[by Earl Blacklock] The next time you have an x-ray, you may want to pause a moment to give thanks for Mihailo Idvorsky Pupin. His invention of the fluoroscope cut x-ray exposure times from about an hour to mere seconds. He also discovered secondary x-rays, the product of atoms struck by primary x-rays. Pupin’s invention of the Pupin inductance coil increased the distance a long distance telephone call could be transmitted by amplifying the signal along the line without distortion. His oscillating circuit made it possible for telephone companies to send several messages simultaneously on a single line. He sold to the Marconi Corporation patents for a process of electrical tuning and an invention for the conversion of high frequency electrical waves, which allowed clearer radio signals over long distances.
[by Earl Blacklock] I was driving down the street, almost oblivious to anything other than my plans for the day. Going down the street in front of my destination bookstore, I spotted the only parking spot, an angled spot directly in front. Life was good! After I parked, as I was about to open my door, I heard, then saw an outraged man shouting – nay, screaming at me. He was almost incoherent, but I managed to hear the words “You cut me off!” The man was raging at me with all the venom he could summon, demanding that I open the car door – something I quickly decided would be imprudent. Talking through the closed window, watching his clenched fists, I wondered whether he would break the window to get at me. Thankfully, after sharing with me the full extent of his expletive-filled vocabulary, he finally departed, likely thinking me properly rebuked.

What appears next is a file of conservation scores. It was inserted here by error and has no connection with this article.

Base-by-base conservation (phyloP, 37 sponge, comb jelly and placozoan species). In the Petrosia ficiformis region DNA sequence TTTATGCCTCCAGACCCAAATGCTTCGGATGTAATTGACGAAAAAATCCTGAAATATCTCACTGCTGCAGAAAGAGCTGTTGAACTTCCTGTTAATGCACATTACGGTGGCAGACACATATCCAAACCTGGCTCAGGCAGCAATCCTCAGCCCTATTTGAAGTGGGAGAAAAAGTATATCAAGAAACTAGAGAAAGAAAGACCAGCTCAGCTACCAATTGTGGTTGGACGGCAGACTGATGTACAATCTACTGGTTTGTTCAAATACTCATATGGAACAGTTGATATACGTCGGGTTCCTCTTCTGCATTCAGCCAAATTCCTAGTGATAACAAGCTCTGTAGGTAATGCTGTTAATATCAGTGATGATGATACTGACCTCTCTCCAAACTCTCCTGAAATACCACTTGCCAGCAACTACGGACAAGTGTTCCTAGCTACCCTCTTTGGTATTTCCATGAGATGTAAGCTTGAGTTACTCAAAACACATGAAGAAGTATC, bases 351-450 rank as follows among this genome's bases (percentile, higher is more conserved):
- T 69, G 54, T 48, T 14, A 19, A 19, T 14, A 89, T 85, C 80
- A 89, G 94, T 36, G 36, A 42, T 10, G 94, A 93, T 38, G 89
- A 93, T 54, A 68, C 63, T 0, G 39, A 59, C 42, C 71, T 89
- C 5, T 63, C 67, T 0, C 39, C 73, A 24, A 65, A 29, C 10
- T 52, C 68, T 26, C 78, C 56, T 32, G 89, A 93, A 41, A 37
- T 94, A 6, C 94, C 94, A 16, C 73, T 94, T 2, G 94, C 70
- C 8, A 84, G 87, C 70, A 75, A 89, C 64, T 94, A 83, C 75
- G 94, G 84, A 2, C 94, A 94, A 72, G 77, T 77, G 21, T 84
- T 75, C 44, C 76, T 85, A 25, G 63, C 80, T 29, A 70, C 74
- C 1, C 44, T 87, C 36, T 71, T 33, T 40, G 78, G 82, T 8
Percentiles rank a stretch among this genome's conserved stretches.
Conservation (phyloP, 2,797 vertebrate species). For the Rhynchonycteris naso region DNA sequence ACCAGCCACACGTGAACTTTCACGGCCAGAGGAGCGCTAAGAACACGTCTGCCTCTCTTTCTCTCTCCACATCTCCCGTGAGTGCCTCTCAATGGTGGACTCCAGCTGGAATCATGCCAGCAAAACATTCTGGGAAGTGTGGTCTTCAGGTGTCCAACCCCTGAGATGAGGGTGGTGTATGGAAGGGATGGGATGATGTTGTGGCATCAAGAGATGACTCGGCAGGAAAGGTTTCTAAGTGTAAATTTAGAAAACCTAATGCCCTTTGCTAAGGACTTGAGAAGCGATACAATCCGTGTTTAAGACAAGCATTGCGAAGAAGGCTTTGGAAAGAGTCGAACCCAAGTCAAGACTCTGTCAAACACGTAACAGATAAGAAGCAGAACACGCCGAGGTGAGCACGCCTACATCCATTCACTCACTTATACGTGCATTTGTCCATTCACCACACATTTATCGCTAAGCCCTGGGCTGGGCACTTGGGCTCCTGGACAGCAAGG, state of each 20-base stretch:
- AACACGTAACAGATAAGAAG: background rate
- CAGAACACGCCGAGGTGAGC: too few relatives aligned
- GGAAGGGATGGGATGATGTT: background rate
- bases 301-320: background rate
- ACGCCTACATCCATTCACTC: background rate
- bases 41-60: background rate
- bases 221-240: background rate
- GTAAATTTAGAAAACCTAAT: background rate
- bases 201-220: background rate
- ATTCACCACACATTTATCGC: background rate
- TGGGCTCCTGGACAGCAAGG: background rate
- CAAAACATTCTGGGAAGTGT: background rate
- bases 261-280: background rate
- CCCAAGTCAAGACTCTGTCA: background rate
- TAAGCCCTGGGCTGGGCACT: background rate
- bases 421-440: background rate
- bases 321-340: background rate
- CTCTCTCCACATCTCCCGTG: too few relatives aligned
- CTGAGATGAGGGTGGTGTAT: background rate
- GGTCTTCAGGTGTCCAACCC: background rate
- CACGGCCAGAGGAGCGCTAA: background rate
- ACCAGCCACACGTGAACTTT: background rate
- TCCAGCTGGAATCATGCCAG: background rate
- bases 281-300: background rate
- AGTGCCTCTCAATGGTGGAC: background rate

[by Earl Blacklock] Imagine a spy who, trained by the British Intelligence Service, could emerge from capture and captivity by the Gestapo crippled but unbroken in spirit and faith. A man whose reported exploits made one reviewer say that, compared to him, all other spy tales were about rank amateurs. You don’t need to imagine it. You can simply read the book “The Man Who Wouldn’t Talk” by noted war correspondent Quentin Reynolds (available on Amazon). The book is about George DuPre, a British-trained spy who parachuted into occupied France to help shot down RAF fliers and the resistance in the guise of a half-witted Frenchman. DuPre’s tale was one of heroism, thrilling exploits, and then, after his capture, indomitable faith in God as he suffered torture and privation. It captured the imagination of millions looking for a hero. The book flew off the shelf. The November 1953 Reader’s Digest ran a condensation of the story.